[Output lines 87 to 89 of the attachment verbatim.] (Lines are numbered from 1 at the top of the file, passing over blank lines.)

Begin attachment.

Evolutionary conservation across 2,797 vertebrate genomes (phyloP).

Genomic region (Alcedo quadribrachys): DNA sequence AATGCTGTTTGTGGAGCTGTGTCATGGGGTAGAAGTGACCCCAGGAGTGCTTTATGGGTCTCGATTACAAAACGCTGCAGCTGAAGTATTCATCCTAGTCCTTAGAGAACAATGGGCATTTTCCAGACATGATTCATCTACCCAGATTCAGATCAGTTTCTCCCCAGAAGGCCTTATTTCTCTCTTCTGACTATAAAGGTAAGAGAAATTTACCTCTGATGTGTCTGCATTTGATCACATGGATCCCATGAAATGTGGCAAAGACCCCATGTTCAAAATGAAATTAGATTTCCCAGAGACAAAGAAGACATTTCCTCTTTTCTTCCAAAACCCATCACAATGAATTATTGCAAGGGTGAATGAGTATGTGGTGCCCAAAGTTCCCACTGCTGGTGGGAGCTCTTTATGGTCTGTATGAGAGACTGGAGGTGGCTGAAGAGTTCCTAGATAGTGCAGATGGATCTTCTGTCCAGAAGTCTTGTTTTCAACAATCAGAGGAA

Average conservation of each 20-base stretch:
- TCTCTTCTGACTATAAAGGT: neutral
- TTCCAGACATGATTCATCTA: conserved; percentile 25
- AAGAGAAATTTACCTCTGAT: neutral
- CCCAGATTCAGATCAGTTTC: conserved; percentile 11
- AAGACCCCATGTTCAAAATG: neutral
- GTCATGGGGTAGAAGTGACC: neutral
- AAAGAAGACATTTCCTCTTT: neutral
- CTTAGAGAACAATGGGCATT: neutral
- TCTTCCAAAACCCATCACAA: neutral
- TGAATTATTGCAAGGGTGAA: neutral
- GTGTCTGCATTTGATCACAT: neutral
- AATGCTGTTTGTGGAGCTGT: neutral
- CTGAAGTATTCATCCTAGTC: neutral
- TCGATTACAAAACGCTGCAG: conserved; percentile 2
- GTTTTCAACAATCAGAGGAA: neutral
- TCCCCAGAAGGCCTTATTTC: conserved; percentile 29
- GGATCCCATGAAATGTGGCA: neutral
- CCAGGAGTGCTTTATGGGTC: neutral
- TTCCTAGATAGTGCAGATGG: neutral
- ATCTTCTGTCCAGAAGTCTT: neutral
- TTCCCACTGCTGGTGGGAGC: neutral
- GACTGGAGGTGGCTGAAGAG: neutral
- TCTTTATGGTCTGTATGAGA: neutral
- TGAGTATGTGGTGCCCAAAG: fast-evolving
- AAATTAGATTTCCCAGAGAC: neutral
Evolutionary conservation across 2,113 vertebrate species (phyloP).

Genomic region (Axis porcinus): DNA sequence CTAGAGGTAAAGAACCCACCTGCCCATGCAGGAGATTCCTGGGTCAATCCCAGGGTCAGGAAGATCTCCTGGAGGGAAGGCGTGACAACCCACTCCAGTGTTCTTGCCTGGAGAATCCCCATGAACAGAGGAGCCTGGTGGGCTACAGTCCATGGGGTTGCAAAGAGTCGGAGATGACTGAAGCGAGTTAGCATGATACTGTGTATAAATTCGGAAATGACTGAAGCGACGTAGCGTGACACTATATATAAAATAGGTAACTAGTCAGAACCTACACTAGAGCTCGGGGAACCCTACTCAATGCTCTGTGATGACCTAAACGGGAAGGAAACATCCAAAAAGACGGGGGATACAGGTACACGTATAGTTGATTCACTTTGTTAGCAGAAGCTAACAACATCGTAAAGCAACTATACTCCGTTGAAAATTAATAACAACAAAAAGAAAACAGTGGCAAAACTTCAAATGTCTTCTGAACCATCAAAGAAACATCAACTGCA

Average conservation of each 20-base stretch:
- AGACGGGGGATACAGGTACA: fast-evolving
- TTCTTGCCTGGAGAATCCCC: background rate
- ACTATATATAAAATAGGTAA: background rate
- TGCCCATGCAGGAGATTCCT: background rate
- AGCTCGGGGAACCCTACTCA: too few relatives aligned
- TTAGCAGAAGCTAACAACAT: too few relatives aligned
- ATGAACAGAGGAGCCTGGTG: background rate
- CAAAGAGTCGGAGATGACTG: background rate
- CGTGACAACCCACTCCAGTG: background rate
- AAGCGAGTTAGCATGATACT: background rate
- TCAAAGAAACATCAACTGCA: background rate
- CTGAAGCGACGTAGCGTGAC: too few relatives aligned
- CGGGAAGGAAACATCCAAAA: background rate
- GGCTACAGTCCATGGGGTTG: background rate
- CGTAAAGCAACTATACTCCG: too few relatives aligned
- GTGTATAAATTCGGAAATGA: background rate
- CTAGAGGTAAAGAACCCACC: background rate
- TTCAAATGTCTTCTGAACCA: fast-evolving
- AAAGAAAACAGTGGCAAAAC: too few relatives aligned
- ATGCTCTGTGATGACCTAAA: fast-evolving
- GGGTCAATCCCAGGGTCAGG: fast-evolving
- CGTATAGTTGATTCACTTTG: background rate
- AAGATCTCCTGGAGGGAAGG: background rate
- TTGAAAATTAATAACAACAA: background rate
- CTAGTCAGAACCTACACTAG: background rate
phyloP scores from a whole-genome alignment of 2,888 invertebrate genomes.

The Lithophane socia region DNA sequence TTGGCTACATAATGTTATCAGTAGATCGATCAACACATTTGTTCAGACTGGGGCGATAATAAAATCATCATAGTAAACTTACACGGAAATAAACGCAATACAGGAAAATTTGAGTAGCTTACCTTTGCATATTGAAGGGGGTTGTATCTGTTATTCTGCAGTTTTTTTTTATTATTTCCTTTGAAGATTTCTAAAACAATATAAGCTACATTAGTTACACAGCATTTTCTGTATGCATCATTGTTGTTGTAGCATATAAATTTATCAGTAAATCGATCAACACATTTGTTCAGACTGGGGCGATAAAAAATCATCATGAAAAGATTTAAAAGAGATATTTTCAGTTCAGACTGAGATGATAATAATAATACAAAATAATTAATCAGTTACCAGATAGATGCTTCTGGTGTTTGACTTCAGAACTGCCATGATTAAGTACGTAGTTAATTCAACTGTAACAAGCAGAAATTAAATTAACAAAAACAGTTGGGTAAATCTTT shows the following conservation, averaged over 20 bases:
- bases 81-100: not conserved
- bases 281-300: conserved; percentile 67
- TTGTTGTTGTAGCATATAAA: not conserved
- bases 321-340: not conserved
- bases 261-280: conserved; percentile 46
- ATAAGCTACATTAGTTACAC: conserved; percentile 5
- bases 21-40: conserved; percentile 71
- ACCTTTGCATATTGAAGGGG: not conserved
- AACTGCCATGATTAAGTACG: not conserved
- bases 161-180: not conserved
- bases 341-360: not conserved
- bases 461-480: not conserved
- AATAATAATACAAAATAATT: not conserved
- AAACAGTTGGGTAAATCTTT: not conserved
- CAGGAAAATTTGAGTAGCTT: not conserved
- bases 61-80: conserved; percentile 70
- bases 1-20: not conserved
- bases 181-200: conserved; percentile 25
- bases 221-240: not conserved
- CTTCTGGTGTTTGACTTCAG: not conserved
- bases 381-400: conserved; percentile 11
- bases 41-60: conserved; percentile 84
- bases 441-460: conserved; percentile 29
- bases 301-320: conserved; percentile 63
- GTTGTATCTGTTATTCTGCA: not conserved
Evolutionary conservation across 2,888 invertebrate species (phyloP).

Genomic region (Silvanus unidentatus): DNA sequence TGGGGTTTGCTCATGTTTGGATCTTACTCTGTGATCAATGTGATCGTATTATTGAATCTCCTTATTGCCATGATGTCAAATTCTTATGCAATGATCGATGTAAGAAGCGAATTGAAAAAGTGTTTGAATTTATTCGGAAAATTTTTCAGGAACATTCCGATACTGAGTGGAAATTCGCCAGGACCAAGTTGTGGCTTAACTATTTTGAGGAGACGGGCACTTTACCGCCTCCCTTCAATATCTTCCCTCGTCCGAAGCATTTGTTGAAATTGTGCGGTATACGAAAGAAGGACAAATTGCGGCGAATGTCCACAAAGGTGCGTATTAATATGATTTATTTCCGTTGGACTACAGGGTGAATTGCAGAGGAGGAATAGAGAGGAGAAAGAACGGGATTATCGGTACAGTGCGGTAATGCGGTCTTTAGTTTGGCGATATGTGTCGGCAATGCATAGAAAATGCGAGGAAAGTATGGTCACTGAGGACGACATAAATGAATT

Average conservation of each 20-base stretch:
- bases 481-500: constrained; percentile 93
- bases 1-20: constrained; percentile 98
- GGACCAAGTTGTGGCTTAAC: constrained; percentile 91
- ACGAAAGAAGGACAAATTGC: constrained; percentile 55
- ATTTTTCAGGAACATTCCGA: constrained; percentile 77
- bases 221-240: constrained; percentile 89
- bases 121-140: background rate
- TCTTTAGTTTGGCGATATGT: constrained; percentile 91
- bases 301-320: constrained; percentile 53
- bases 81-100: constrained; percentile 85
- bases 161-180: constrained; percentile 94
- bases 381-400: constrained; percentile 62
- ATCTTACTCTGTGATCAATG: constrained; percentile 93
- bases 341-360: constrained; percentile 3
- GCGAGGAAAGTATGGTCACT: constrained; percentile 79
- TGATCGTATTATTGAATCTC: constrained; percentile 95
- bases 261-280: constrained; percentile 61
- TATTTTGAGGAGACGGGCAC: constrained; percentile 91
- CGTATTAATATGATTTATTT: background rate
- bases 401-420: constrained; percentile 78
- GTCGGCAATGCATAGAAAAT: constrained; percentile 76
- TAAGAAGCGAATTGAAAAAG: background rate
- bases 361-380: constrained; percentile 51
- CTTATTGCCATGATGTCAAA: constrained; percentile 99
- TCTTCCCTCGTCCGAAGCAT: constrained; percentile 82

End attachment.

- bases 481-500: constrained; percentile 93
- bases 1-20: constrained; percentile 98
- GGACCAAGTTGTGGCTTAAC: constrained; percentile 91